Capti Narrator is a program that allows anyone to import web articles into it and have them read aloud. The company was formed in 2014 and is appealing to people who suffer from reading disabilities or who want to listen to their favorite blog, instead of reading it. The company has just introduced new technology that makes 50,000 free eBooks by Project Gutenberg and converts them to an audiobook.
With 20% of the World’s population having reading difficulties due to some reading disability such as vision loss or dyslexia, and with a substantial part of the population not having the time to sit down and read a book, Capti offers a perfect solution making it easy to listen to eBooks online and across many devices, including Windows, Mac, Chromebook, iOS, and soon Android.
With Capti, one can add any eBook, document, or a webpage to a playlist – a personal audio book library, and then listen to them on the go or at leisure, switch between devices and continue from where one left off. While attractive for consumers, Capti is also being adopted by schools worldwide as a resource for language learning and for providing alternative formats for students with reading difficulties.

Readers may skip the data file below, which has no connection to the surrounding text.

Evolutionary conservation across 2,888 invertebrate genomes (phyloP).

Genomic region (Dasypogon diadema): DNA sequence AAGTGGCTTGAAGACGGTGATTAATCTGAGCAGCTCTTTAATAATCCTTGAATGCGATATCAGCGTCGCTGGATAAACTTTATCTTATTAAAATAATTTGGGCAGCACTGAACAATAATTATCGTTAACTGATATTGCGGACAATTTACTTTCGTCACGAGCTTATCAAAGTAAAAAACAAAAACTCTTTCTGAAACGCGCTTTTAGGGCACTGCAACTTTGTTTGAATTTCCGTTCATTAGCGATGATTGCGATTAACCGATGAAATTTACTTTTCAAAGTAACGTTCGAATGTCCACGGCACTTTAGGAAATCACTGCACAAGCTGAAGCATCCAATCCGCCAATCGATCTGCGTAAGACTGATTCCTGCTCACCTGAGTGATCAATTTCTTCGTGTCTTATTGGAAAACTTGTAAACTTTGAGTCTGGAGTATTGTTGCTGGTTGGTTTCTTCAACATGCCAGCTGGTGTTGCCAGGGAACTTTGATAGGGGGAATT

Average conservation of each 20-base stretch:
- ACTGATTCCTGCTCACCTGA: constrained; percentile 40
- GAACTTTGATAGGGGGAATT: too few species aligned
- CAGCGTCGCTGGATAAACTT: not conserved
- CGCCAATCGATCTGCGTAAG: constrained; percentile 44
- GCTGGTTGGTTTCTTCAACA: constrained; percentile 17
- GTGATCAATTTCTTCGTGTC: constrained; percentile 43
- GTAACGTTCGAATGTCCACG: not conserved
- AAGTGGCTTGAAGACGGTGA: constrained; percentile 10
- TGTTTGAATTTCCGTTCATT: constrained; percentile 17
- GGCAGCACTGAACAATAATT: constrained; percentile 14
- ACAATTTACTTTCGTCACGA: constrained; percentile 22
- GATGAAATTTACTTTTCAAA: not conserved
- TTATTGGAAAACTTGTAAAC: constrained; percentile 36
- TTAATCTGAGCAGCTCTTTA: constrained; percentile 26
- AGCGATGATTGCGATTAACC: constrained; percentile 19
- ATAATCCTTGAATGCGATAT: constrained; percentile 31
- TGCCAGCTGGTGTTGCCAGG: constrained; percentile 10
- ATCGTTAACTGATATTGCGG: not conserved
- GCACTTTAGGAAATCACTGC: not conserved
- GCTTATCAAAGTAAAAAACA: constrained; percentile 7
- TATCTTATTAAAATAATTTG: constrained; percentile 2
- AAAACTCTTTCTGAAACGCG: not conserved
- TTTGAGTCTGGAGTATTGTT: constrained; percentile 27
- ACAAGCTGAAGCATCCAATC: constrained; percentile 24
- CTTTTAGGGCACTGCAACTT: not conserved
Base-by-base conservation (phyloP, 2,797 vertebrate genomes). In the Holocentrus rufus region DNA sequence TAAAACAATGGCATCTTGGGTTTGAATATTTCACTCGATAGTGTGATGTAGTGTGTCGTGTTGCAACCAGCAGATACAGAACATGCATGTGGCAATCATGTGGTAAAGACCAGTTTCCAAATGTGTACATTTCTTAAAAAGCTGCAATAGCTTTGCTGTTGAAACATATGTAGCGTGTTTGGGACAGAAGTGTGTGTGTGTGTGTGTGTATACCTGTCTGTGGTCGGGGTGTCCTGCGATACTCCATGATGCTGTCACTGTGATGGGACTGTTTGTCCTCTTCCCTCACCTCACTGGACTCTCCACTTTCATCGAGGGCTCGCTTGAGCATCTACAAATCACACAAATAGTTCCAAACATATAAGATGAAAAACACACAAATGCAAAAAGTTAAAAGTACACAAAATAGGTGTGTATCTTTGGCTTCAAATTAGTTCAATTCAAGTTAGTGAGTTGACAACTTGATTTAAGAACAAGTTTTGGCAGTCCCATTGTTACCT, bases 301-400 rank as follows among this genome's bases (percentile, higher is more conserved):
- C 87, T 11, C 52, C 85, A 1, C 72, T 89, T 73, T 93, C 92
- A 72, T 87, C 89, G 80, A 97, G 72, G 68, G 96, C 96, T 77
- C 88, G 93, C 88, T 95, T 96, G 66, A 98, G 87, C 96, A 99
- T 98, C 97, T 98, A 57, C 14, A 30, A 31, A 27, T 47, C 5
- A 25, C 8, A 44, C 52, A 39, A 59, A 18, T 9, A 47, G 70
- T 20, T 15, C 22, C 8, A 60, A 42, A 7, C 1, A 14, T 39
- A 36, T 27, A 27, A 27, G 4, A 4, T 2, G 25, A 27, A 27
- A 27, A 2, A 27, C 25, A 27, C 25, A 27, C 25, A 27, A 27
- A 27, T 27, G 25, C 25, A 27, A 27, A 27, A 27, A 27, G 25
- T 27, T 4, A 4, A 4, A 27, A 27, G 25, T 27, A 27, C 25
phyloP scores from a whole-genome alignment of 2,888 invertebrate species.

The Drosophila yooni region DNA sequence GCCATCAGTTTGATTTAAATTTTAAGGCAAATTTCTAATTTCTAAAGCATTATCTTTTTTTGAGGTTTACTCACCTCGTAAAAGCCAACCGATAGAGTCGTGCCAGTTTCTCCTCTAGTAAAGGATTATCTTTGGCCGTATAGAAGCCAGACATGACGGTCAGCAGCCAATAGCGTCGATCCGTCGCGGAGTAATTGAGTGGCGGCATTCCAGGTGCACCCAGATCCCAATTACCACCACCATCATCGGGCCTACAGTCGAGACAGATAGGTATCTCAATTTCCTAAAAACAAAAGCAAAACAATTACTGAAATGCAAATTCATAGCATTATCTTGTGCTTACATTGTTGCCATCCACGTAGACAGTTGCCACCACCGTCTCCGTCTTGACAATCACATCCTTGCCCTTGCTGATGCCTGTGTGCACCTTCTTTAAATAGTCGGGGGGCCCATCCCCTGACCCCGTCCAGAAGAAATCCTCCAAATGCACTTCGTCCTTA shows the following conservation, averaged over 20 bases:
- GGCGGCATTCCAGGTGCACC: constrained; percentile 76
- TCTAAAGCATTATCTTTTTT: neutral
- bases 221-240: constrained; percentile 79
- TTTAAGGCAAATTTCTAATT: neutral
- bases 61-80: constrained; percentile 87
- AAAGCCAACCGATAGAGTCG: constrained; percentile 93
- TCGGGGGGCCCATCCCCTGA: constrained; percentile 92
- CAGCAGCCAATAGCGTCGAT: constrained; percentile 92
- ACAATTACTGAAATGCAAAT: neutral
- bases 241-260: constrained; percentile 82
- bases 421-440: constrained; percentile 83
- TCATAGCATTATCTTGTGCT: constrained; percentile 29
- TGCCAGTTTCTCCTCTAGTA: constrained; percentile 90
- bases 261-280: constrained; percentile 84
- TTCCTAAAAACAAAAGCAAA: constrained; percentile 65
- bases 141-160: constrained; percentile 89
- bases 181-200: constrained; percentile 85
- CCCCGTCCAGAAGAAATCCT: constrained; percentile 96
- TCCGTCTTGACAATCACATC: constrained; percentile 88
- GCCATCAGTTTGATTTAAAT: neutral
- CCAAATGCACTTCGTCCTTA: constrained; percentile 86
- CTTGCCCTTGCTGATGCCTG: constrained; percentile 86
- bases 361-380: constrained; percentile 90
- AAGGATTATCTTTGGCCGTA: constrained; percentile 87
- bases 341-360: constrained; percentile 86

Capti makes it easy for teachers to create Playlists with textual materials and share them with their students, who can then read and/or listen to their reading assignments on any of their devices. Capti supports many popular file formats such as HTML, EPUB, PDF, and DOC that can be added to the Playlist from numerous sources, including the local computer, other iOS apps, Cloud storage services: Dropbox, Google Drive, and OneDrive; read-it-later lists: Instapaper and Pocket; and, now, also the Project Gutenberg eBook library.
“I am pleased that Capti will work to make our free eBooks easier to use in schools and colleges around the World, and I am also happy to see that Capti goes above and beyond to make sure the eBooks are universally accessible to people with and without print disabilities, as well as to those seeking to improve their literacy,” said Dr. Greg Newby, the CEO of Project Gutenberg.